Government to tighten control on AUM activities

Kyodo/May 24, 1999

TOKYO -- Senior officials from the National Police Agency and other government departments held an inter-agency meeting Monday and vowed to crack down on illegal activities by the AUM Shinrikyo cult.

The officials agreed that for the time being the government should strengthen ways to uncover unlawful business activities by AUM followers under tax laws, the Labor Standards Law and other laws.

Deputy Chief Cabinet Secretary Teijiro Furukawa, head of the inter-agency group, said AUM maintains an antisocial dogma and has not offered any apologies nor shown any repentance for its organized crimes, such as 1995 sarin nerve gas attack on the Tokyo subway system.

"The recent situation is very serious, as the cult is acquiring land plots for its new facilities and causing great anxiety among local residents," Furukawa said.

Officials of the National Police Agency and the Public Security Investigation Agency reported on current activities of AUM at the meeting. The inter-agency group agreed to keep in close contact on matters concerning the sect.

The inter-agency group is composed of senior officials from the two agencies, the Justice Ministry, the National Tax Administration, the Home Affairs Ministry and other government ministries concerned.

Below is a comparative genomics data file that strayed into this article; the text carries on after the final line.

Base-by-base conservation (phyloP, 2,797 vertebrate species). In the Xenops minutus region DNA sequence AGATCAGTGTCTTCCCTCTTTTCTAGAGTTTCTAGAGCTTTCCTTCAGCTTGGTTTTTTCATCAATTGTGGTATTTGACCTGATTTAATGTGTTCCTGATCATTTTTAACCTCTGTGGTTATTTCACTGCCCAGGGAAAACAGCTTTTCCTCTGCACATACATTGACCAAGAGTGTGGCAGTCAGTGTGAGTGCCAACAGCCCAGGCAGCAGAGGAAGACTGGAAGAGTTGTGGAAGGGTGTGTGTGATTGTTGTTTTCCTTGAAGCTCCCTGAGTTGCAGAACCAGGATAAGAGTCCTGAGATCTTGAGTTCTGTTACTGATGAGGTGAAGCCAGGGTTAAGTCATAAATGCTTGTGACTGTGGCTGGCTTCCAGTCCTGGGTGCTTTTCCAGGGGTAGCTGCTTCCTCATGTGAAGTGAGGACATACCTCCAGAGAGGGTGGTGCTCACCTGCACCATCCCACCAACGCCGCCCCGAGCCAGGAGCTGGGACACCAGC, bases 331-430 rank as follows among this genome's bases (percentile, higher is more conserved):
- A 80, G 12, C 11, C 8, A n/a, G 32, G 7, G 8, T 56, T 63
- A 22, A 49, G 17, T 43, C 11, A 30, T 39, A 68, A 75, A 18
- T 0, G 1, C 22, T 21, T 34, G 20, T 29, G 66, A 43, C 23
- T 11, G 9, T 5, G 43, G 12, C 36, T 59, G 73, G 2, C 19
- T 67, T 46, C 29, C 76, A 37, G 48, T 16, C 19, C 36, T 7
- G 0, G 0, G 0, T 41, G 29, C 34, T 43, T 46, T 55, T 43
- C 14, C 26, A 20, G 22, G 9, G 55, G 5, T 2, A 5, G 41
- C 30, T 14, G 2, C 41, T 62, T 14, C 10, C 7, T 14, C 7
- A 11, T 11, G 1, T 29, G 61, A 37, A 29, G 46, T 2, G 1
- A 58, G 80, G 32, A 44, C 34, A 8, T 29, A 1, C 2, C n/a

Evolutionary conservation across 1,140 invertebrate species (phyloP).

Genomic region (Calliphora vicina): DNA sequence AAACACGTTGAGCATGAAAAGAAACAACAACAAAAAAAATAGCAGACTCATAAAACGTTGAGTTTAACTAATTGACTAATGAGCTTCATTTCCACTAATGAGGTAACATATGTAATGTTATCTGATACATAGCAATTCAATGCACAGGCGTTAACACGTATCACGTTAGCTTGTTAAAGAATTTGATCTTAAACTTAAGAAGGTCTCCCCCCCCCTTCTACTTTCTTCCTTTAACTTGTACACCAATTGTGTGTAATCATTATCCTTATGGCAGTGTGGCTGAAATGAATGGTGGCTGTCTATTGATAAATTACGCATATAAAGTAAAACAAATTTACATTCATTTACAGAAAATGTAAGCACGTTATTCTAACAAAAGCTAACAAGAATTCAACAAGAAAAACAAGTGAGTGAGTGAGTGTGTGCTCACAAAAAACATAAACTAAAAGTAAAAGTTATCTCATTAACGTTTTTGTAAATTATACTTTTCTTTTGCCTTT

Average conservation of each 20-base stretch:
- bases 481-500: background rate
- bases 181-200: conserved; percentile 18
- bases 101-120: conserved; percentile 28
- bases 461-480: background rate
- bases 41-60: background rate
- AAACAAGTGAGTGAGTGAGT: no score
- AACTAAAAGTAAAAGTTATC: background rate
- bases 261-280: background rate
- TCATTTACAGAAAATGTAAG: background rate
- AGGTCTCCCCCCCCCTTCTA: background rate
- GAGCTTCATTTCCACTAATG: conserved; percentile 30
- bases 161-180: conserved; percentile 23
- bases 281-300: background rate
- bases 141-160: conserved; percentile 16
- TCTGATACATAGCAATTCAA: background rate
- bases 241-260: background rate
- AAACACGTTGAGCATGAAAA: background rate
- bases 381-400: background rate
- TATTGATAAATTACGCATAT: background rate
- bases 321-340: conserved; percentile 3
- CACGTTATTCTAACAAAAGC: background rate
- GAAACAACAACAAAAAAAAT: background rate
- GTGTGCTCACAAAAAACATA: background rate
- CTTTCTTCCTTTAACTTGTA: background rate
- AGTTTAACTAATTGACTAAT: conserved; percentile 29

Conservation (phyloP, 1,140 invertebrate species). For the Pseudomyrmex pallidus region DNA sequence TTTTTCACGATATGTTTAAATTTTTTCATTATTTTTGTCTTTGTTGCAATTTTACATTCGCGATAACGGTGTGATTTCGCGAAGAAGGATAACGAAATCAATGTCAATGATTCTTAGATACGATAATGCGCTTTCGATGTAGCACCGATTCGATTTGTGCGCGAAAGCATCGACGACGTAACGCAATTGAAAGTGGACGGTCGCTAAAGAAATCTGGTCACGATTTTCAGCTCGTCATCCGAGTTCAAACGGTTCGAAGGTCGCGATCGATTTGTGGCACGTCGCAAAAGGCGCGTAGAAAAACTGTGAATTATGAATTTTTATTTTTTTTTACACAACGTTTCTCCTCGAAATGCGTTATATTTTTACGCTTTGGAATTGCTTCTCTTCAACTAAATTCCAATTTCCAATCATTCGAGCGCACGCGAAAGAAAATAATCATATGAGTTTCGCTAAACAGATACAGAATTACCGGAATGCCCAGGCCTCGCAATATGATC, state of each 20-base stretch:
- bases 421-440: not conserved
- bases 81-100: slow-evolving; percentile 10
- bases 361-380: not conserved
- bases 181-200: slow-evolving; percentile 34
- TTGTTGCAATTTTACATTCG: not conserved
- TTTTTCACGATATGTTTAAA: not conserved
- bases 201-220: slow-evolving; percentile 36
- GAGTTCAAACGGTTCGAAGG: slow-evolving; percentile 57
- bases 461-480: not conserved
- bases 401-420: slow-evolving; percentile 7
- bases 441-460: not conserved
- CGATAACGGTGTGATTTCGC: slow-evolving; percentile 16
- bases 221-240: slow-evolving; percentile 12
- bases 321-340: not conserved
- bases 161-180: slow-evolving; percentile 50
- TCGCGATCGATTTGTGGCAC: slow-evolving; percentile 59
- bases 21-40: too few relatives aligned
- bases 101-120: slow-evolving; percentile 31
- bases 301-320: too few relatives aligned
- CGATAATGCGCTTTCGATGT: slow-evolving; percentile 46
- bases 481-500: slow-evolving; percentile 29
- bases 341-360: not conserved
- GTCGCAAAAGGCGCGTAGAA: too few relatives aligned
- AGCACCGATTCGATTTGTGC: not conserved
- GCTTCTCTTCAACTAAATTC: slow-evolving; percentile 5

Chief Cabinet Secretary Hiromu Nonaka said in a press conference Monday that the inter-agency group will also study the possibility of establishing a new law or revising the Antisubversive Activities Law to enable it to be used to restrict AUM activities.

In 1997, the Public Security Commission, an independent administrative body, rejected the government's request that the Antisubversive Activities Law be adopted to disband AUM, which was accused of various crimes including the Tokyo subway gassing, which killed 12 people and injured more than 5,300 others.

At the time, the commission said AUM posed no threat to society as it has been declared bankrupt and most of its followers who were wanted by police had been arrested.

Recently, however, the AUM sect has shown signs of stepping up its activities. It has reportedly set up two prefabricated buildings in the mountain village of Kawakami in Nagano Prefecture, stirring anxiety among local residents.

Also, some 2,500 residents of Sanwa, Ibaraki Prefecture held a town meeting Sunday to try to prevent AUM Shinrikyo moving into the area.

Tsutomu Hata, secretary general of the opposition Democratic Party of Japan, said Monday that the party will study the possibility of establishing a new law and applying the Antisubversive Activities Law to limit AUM activities.

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